Thursday, February 02, 2006


Gomery's shadow

The Saskatoon Star Phoenix today had a great article written by Randy Burton (subscription required). Now, it is rare that Moldy would ever refer to Burton, the Star Phoenix and great in the same breathe but credit is due.

Saskatoon City Council is entertaining the notion of a bylaw on campaign finances that would require candidates to reveal who their donors are on any contribution of more than $100. The bylaw would also force them to provide an itemized statement of revenues and expenses if they spent more than $10,000. These two measures would allow for a more transparent civic electoral system and yet the outcomes have some Councillors nervous.

Calgary, Edmonton and Winnipeg already have campaign financing bylaws, and Calgary's public school board has similar rules. So does Saskatoon's district health board, and it continues to function. In fact, most street vendors selling pickles on a stick can adhere to these basic rules, so there's no reason councillors shouldn't be able to do the same.

Saskatoon city councillors are apparently treating City Council like a high school student council. The majority of Council, including the Mayor, fails to realize that they are public servants and they draw their salaries from the taxpayer.

These folks are politicians, whether they like it or not. They can't continue to argue that the principles and rules that apply to senior governments are unnecessary at the municipal level.

A couple of interesting quotes from Burton's article:

Former city councillor Peter McCann successfully argued that there should be no permanent record of what councillors say in their weekly meetings.

His reasoning was that councillors shouldn't be held to account for what they say, because, well . . . it's only city council, after all. It's not like it counts or anything.

Now, according to Burton, all manner of excuses are being offered up as to why such a simple idea would undermine local democracy as we know it.

Councillor Glen Penner assures us the amounts involved in a councillor's campaign are negligible, so the law will make no difference, anyway. Penner is only half right. The majority of candidates are backed, largely, by friends and family with some donations, however, this isn't always the case. Furthermore, if they are irrelevant than rules will show this.

Councillor Myles Heidt promotes a similar line, suggesting disclosure costs would be prohibitive. He makes the preposterous claim that to audit campaign spending over $10,000 could force council to raise taxes. Really. A couple of thousand dollars to conduct an audit and the mile rate will rise. Give me a break. These men and women deal with multi-million dollar budgets on a weekly / monthly / yearly basis and somehow this audit will send alarm bells off.

Finally, Saskatoon's straight shooting Mayor Don Atchison will set the record straight, won't he? Nope. Mayor Don says full disclosure would only complicate the lives of candidates and probably discourage people from running for council. One word - WHY?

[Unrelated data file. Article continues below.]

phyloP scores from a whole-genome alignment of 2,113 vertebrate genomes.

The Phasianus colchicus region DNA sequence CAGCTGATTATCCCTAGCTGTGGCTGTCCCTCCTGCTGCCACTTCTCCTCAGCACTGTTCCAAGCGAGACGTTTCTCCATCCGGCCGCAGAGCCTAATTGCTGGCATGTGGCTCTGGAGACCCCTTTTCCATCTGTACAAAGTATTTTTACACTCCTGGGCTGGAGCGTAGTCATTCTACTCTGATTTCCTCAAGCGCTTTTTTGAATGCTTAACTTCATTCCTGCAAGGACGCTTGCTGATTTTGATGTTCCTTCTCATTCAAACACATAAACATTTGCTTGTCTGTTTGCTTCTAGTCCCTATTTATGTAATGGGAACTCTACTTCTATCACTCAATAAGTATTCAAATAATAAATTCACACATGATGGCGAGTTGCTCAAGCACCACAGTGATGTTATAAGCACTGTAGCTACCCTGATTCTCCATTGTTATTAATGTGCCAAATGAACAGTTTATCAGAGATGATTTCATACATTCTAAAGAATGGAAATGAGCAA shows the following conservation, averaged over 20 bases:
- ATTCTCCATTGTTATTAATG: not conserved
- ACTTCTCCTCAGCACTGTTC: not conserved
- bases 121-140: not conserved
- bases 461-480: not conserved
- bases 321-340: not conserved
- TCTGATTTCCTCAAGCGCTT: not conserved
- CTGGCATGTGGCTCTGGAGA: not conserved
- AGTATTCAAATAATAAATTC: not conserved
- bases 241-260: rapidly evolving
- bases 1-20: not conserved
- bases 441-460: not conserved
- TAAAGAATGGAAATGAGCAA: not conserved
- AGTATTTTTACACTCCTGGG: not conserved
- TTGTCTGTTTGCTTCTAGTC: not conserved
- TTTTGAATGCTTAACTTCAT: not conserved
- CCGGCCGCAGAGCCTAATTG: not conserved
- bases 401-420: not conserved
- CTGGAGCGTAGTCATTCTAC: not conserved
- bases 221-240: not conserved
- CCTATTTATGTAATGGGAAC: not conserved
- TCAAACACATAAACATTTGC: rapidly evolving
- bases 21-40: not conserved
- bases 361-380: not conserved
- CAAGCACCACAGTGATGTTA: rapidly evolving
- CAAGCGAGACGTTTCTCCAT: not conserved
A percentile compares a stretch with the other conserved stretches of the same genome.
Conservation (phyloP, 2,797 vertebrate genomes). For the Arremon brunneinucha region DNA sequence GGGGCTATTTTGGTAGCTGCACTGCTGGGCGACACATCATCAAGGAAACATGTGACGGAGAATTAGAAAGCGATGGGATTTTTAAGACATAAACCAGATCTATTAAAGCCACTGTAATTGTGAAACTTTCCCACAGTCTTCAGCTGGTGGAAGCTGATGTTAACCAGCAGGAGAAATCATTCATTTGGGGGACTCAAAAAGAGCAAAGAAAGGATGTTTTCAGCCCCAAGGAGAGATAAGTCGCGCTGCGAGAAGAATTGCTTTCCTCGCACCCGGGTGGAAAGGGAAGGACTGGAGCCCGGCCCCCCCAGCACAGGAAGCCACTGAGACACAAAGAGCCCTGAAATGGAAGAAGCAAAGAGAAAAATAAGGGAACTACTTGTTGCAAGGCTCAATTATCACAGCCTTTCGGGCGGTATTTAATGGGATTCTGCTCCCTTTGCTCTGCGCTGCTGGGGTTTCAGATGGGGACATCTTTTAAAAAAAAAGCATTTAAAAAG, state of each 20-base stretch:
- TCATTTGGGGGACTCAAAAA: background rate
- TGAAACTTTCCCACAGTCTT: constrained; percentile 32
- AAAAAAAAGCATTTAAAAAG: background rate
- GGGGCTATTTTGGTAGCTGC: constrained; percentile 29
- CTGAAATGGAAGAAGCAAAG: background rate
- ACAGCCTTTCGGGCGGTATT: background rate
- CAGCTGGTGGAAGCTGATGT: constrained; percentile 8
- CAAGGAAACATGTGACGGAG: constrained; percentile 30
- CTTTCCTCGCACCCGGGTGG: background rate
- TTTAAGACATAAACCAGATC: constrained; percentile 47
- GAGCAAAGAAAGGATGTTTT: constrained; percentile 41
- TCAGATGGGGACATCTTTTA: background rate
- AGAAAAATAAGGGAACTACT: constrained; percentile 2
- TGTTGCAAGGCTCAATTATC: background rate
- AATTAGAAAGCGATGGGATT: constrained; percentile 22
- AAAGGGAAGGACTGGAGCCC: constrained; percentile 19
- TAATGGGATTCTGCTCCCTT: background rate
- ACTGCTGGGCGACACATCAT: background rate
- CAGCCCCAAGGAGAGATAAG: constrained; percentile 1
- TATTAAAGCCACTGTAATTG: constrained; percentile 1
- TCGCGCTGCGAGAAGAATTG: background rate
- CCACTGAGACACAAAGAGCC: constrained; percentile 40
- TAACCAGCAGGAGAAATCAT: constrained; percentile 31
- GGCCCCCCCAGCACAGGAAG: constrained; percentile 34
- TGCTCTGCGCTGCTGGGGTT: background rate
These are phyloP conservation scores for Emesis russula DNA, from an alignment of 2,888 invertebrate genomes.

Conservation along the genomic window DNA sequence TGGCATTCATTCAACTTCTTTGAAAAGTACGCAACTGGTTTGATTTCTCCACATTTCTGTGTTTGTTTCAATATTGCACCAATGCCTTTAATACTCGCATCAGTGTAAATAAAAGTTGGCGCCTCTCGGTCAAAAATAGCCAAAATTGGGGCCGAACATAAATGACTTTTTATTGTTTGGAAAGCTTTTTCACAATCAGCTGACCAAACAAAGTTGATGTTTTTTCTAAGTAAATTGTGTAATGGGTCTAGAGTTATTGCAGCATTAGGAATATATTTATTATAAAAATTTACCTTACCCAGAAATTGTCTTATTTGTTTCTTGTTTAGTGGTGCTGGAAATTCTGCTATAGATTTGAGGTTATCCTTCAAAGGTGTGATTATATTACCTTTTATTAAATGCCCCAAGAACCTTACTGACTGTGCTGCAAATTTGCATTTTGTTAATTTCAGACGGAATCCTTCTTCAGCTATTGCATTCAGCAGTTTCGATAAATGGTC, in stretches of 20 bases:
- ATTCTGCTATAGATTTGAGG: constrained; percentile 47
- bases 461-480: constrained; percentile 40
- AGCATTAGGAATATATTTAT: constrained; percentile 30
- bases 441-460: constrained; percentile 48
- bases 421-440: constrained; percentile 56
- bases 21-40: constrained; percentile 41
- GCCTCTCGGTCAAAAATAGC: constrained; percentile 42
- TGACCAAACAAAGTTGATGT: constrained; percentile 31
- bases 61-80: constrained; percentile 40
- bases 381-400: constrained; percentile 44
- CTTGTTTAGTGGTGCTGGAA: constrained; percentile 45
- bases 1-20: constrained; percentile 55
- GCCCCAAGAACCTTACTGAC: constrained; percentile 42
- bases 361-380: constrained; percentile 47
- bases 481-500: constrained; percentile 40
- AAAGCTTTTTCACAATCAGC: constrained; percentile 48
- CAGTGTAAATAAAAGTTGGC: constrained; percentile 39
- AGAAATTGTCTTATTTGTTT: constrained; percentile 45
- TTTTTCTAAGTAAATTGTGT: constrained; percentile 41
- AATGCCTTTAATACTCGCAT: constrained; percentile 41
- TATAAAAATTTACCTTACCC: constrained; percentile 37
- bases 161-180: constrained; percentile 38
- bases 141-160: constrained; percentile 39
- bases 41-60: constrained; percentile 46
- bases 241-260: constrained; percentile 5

These city councillors seem to be overlooking the fact that campaign finance disclosure laws serve an invaluable purpose. They allow the voters to know who wants people elected and how badly they want them in office - essential who the successful candidate may owe favours to down the road. This could be a land developer? A union? A general contractor? Pick a group or individual and without disclosure they could privately / secretly bankroll someone to victory AND come calling to collect on the favours later. This matters more today more than ever now that civic governments are dealing with multi-million dollar infrastructure contracts. Multi-million dollar land deals? Various union settlements. Call it municipal payback.

All politics works on the premise that volunteers and supporters can call back favours or labour at any time. For Penner to suggest that city councillors are somehow immune to such pressures is simply wrong.

Burton closes with a better point that even the current bylaw may not go far enough.

This is not to suggest that there has been any financial involvement by the proponents in any of these cases, but a disclosure law would let voters see for themselves.

For example, in the last civic election campaign, local business interests played a significant role under the name Lead Saskatoon, but there is no formal record of which councillors' campaigns the group contributed to, if any, or to what degree.

It's here where the city's proposed bylaw does not go far enough. There is nothing in it to prevent anonymous donors acting under a generic label from making big donations to candidates without having to reveal themselves.

Saskatoon voters deserve an open and accountable government. The stakes are too high to allow people to tiptoe around pretending that transparency is reserved for the big leagues.

Hold their toes to the fire! Politicians and unelected bureaucrats have escaped accountability for too long. It's about time their leashes got shortened!!
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